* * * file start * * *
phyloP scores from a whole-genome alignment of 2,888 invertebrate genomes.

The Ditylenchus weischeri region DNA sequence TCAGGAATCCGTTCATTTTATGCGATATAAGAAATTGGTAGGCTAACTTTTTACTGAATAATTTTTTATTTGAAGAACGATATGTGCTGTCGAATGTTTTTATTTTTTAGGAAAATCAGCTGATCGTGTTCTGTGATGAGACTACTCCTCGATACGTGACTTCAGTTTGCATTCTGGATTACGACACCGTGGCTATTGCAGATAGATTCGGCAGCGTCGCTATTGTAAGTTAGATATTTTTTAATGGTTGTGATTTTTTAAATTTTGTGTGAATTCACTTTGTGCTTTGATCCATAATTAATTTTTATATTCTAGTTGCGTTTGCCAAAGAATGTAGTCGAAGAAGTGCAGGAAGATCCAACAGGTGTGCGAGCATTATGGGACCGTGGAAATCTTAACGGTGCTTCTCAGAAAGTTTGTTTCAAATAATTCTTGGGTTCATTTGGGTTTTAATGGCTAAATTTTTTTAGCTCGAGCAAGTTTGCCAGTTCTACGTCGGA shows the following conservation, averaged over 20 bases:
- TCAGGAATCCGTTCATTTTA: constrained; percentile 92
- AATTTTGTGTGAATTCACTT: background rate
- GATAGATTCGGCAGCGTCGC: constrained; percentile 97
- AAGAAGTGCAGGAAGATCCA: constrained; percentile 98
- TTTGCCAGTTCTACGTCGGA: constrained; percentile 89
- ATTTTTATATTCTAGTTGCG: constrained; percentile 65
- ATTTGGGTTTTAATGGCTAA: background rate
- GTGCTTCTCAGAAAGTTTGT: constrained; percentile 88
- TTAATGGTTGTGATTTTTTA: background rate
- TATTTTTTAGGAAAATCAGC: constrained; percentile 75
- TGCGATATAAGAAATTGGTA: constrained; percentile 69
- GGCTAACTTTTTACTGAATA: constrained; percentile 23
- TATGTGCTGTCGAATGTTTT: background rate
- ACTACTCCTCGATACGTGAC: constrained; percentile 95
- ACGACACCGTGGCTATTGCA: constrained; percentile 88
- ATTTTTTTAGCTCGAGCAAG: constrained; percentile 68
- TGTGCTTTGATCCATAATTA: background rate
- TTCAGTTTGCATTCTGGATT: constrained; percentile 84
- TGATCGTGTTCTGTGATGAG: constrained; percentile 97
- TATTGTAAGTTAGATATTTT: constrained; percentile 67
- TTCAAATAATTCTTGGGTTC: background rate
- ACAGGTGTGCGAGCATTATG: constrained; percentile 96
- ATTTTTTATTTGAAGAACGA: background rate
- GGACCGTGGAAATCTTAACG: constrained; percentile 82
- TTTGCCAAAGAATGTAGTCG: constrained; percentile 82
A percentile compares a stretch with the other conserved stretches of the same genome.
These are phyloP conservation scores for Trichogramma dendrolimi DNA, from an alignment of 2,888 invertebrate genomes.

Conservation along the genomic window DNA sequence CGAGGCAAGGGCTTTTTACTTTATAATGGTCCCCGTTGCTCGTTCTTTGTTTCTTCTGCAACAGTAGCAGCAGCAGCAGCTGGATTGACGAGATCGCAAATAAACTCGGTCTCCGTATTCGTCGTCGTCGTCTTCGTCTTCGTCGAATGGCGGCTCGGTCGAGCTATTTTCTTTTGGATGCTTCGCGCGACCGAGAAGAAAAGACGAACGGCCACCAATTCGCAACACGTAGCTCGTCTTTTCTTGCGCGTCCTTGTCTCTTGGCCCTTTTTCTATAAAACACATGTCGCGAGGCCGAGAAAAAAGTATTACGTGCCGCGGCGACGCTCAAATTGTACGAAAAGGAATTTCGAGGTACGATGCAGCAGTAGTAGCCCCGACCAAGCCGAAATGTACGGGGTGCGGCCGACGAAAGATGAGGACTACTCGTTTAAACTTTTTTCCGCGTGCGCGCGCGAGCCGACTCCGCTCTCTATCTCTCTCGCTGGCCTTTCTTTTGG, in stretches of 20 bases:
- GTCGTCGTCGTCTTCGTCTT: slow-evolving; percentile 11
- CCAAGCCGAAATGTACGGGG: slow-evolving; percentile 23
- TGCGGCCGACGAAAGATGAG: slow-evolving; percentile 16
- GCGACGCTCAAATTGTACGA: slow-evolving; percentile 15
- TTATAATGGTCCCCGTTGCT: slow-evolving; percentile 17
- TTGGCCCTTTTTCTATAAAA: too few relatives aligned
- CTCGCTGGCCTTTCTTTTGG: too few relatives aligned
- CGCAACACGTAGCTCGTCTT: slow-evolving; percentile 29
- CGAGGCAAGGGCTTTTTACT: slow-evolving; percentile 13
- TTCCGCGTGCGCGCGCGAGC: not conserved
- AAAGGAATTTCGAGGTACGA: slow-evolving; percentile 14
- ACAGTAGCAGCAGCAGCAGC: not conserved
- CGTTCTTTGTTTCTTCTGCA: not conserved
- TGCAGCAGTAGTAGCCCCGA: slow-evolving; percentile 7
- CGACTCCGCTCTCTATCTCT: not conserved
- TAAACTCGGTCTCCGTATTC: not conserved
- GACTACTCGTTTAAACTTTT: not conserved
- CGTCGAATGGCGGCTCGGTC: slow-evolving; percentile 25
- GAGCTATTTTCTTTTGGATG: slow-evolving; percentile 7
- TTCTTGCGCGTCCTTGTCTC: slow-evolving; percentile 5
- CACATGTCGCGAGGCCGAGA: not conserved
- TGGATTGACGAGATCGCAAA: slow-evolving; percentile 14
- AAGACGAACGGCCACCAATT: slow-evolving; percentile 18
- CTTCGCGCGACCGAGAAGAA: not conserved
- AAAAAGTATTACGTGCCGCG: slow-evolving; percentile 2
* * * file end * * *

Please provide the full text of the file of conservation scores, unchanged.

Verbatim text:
phyloP scores from a whole-genome alignment of 2,888 invertebrate genomes.

The Ditylenchus weischeri region DNA sequence TCAGGAATCCGTTCATTTTATGCGATATAAGAAATTGGTAGGCTAACTTTTTACTGAATAATTTTTTATTTGAAGAACGATATGTGCTGTCGAATGTTTTTATTTTTTAGGAAAATCAGCTGATCGTGTTCTGTGATGAGACTACTCCTCGATACGTGACTTCAGTTTGCATTCTGGATTACGACACCGTGGCTATTGCAGATAGATTCGGCAGCGTCGCTATTGTAAGTTAGATATTTTTTAATGGTTGTGATTTTTTAAATTTTGTGTGAATTCACTTTGTGCTTTGATCCATAATTAATTTTTATATTCTAGTTGCGTTTGCCAAAGAATGTAGTCGAAGAAGTGCAGGAAGATCCAACAGGTGTGCGAGCATTATGGGACCGTGGAAATCTTAACGGTGCTTCTCAGAAAGTTTGTTTCAAATAATTCTTGGGTTCATTTGGGTTTTAATGGCTAAATTTTTTTAGCTCGAGCAAGTTTGCCAGTTCTACGTCGGA shows the following conservation, averaged over 20 bases:
- TCAGGAATCCGTTCATTTTA: constrained; percentile 92
- AATTTTGTGTGAATTCACTT: background rate
- GATAGATTCGGCAGCGTCGC: constrained; percentile 97
- AAGAAGTGCAGGAAGATCCA: constrained; percentile 98
- TTTGCCAGTTCTACGTCGGA: constrained; percentile 89
- ATTTTTATATTCTAGTTGCG: constrained; percentile 65
- ATTTGGGTTTTAATGGCTAA: background rate
- GTGCTTCTCAGAAAGTTTGT: constrained; percentile 88
- TTAATGGTTGTGATTTTTTA: background rate
- TATTTTTTAGGAAAATCAGC: constrained; percentile 75
- TGCGATATAAGAAATTGGTA: constrained; percentile 69
- GGCTAACTTTTTACTGAATA: constrained; percentile 23
- TATGTGCTGTCGAATGTTTT: background rate
- ACTACTCCTCGATACGTGAC: constrained; percentile 95
- ACGACACCGTGGCTATTGCA: constrained; percentile 88
- ATTTTTTTAGCTCGAGCAAG: constrained; percentile 68
- TGTGCTTTGATCCATAATTA: background rate
- TTCAGTTTGCATTCTGGATT: constrained; percentile 84
- TGATCGTGTTCTGTGATGAG: constrained; percentile 97
- TATTGTAAGTTAGATATTTT: constrained; percentile 67
- TTCAAATAATTCTTGGGTTC: background rate
- ACAGGTGTGCGAGCATTATG: constrained; percentile 96
- ATTTTTTATTTGAAGAACGA: background rate
- GGACCGTGGAAATCTTAACG: constrained; percentile 82
- TTTGCCAAAGAATGTAGTCG: constrained; percentile 82
A percentile compares a stretch with the other conserved stretches of the same genome.
These are phyloP conservation scores for Trichogramma dendrolimi DNA, from an alignment of 2,888 invertebrate genomes.

Conservation along the genomic window DNA sequence CGAGGCAAGGGCTTTTTACTTTATAATGGTCCCCGTTGCTCGTTCTTTGTTTCTTCTGCAACAGTAGCAGCAGCAGCAGCTGGATTGACGAGATCGCAAATAAACTCGGTCTCCGTATTCGTCGTCGTCGTCTTCGTCTTCGTCGAATGGCGGCTCGGTCGAGCTATTTTCTTTTGGATGCTTCGCGCGACCGAGAAGAAAAGACGAACGGCCACCAATTCGCAACACGTAGCTCGTCTTTTCTTGCGCGTCCTTGTCTCTTGGCCCTTTTTCTATAAAACACATGTCGCGAGGCCGAGAAAAAAGTATTACGTGCCGCGGCGACGCTCAAATTGTACGAAAAGGAATTTCGAGGTACGATGCAGCAGTAGTAGCCCCGACCAAGCCGAAATGTACGGGGTGCGGCCGACGAAAGATGAGGACTACTCGTTTAAACTTTTTTCCGCGTGCGCGCGCGAGCCGACTCCGCTCTCTATCTCTCTCGCTGGCCTTTCTTTTGG, in stretches of 20 bases:
- GTCGTCGTCGTCTTCGTCTT: slow-evolving; percentile 11
- CCAAGCCGAAATGTACGGGG: slow-evolving; percentile 23
- TGCGGCCGACGAAAGATGAG: slow-evolving; percentile 16
- GCGACGCTCAAATTGTACGA: slow-evolving; percentile 15
- TTATAATGGTCCCCGTTGCT: slow-evolving; percentile 17
- TTGGCCCTTTTTCTATAAAA: too few relatives aligned
- CTCGCTGGCCTTTCTTTTGG: too few relatives aligned
- CGCAACACGTAGCTCGTCTT: slow-evolving; percentile 29
- CGAGGCAAGGGCTTTTTACT: slow-evolving; percentile 13
- TTCCGCGTGCGCGCGCGAGC: not conserved
- AAAGGAATTTCGAGGTACGA: slow-evolving; percentile 14
- ACAGTAGCAGCAGCAGCAGC: not conserved
- CGTTCTTTGTTTCTTCTGCA: not conserved
- TGCAGCAGTAGTAGCCCCGA: slow-evolving; percentile 7
- CGACTCCGCTCTCTATCTCT: not conserved
- TAAACTCGGTCTCCGTATTC: not conserved
- GACTACTCGTTTAAACTTTT: not conserved
- CGTCGAATGGCGGCTCGGTC: slow-evolving; percentile 25
- GAGCTATTTTCTTTTGGATG: slow-evolving; percentile 7
- TTCTTGCGCGTCCTTGTCTC: slow-evolving; percentile 5
- CACATGTCGCGAGGCCGAGA: not conserved
- TGGATTGACGAGATCGCAAA: slow-evolving; percentile 14
- AAGACGAACGGCCACCAATT: slow-evolving; percentile 18
- CTTCGCGCGACCGAGAAGAA: not conserved
- AAAAAGTATTACGTGCCGCG: slow-evolving; percentile 2